Siri could get faster than ever with a simplified 'Siri' trigger - MrLiambi's blog


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Monday 7 November 2022

Siri could get faster than ever with a simplified 'Siri' trigger

Apple is reportedly keen to ditch its famous "Hey Siri" trigger phrase, choosing instead to allow people to simply say "Siri" to invoke the assistant.

All digital voice assistants require users to say a specific phrase in order to get their attention, with "Hey Siri" having been Apple's phrase of choice for years. But a new report by Bloomberg's Mark Gurman, writing via his weekly Power On newsletter, has that about to change.

Gurman reports that Apple is already testing the removal of "Hey" from its trigger phrase, making it quicker and easier for people to begin a Siri request hands-free. While iPhones and other Apple devices can invoke Siri via the press of a button, it's the voice-activated feature that makes similar assistants so useful. And Apple hopes that making its trigger shorter will make it faster for people to use on HomePods and other devices, like the iPhone 14.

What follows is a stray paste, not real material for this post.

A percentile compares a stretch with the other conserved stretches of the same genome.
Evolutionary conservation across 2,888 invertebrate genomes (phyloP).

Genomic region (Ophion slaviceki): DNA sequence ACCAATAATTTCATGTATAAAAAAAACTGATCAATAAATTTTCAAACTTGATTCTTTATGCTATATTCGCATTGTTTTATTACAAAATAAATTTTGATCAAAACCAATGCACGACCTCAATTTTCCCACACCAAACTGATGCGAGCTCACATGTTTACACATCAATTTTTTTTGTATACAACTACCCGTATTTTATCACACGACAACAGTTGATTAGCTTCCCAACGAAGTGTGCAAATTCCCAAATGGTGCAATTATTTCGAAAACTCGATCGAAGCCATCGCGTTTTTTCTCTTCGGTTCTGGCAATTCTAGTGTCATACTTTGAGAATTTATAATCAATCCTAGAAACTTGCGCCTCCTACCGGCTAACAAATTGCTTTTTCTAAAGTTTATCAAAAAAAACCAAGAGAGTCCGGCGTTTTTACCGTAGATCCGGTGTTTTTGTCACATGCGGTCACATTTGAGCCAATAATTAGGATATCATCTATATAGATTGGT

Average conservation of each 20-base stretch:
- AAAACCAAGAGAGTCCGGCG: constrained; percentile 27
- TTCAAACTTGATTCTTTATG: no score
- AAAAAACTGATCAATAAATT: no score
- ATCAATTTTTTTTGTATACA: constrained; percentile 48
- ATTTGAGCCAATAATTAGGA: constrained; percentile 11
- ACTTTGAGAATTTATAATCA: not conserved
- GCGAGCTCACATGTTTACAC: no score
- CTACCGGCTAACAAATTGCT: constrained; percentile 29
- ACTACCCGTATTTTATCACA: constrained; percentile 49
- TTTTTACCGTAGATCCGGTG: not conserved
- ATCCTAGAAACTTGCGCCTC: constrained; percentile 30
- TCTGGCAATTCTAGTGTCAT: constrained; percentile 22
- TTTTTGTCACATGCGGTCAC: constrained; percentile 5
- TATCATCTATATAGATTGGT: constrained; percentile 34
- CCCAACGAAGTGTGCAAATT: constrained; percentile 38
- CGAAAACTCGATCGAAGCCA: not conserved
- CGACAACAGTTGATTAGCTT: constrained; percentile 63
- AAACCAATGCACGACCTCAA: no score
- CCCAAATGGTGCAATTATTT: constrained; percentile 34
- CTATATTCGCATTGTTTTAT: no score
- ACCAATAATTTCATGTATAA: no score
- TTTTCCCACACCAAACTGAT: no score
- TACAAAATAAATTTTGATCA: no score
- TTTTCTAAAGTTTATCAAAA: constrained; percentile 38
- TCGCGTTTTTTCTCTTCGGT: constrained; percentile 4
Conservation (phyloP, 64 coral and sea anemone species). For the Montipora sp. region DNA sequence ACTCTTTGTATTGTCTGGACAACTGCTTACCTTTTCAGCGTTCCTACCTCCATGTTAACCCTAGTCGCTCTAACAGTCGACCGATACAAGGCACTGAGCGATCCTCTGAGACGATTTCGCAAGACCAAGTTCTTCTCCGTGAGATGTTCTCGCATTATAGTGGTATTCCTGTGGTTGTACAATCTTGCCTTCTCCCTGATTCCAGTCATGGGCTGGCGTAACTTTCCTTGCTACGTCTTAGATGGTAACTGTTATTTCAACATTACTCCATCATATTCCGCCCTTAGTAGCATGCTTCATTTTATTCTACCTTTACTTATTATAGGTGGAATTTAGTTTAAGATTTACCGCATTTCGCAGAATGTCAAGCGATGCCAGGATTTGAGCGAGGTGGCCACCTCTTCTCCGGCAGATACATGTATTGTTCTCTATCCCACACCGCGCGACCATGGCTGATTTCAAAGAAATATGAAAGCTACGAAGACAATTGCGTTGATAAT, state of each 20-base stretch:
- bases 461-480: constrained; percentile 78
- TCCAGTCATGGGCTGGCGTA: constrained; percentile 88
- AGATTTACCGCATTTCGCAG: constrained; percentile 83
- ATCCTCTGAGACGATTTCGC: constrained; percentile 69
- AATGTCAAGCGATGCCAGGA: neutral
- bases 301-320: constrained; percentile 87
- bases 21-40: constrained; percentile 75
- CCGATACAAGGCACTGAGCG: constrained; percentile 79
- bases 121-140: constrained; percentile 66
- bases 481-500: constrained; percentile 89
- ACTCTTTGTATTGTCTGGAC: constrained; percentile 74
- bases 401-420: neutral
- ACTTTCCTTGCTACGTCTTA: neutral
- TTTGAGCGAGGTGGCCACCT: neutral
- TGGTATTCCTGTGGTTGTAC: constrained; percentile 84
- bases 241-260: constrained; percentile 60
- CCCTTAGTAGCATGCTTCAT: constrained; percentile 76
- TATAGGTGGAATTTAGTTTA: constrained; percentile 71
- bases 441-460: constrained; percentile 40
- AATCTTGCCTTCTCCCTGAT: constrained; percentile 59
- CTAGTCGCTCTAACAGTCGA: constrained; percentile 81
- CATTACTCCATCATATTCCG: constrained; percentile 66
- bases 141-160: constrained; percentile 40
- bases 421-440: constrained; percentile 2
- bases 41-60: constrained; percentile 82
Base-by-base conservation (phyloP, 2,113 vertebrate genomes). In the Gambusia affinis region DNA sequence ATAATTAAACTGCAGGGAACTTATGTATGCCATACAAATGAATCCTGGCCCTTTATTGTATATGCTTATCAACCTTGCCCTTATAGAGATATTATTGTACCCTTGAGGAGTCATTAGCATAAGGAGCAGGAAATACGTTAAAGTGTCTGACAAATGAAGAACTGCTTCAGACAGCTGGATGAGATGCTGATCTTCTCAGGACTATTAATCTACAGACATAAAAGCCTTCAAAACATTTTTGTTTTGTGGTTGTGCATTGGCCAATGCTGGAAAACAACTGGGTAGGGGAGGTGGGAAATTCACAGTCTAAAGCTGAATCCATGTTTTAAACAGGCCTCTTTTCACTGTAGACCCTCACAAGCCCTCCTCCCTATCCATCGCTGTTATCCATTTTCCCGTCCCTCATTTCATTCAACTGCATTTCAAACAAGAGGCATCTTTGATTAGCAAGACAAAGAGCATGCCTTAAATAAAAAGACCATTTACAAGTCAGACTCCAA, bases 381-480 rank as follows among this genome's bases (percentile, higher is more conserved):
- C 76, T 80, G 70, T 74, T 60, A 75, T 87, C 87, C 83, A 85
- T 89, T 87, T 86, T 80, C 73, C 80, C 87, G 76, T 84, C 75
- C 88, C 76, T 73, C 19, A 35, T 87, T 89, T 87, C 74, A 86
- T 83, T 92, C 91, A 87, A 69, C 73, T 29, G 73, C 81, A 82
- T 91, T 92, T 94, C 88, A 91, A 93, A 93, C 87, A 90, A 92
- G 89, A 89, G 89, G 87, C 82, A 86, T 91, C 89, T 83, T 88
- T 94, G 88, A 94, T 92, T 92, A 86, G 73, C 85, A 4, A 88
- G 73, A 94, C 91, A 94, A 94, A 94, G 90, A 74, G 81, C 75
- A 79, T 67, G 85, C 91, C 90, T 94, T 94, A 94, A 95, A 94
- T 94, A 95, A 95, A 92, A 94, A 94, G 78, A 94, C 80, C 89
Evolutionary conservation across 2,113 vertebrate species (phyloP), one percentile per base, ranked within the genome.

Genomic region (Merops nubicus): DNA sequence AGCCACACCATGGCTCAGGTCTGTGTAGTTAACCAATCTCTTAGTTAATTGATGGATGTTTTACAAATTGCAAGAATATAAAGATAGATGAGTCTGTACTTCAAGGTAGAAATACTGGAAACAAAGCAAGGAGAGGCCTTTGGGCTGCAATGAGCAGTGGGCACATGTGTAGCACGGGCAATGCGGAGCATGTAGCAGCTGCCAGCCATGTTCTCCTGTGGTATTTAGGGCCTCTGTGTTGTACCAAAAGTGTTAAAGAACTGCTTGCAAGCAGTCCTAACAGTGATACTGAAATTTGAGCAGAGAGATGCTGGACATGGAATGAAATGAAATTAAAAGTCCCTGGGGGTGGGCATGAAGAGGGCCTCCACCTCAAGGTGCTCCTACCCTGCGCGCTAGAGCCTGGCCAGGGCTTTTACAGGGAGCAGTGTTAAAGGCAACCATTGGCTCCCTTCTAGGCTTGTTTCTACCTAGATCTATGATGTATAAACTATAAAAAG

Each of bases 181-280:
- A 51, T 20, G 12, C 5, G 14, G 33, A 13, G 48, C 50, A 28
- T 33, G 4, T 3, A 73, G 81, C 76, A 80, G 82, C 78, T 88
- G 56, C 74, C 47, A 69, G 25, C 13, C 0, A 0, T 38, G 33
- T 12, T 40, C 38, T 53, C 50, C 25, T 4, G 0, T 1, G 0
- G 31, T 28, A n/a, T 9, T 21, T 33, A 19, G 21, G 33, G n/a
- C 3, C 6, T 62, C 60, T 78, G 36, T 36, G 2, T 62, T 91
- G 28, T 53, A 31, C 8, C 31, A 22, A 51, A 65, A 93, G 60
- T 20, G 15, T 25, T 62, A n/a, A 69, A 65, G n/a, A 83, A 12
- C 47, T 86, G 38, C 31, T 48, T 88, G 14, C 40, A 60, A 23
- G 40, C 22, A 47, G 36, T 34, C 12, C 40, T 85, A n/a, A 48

However, while Gurman notes that this might "seem like a small change", it's actually more complicated than many might think. "Making the switch is a technical challenge that requires a significant amount of AI training and underlying engineering work", he says. Apple is reportedly already in the midst of that training, with employees using "Siri" themselves in an attempt to get the assistant up to speed.

Gurman also points to the fact Siri needs to be able to understand multiple accents and dialects as another stumbling block, with the previous "Hey Siri" trigger giving Siri more words from which to device the user's intention. By removing one of those words, Apple risks accidental triggers or simply Siri not responding at all.

The single-word trigger phrase isn't a new idea, however. Alexa, Amazon's own digital assistant, handles it just fine. But "Alexa" is a more complex word with an additional syllable when compared with "Siri", making it easier for software to pick up.

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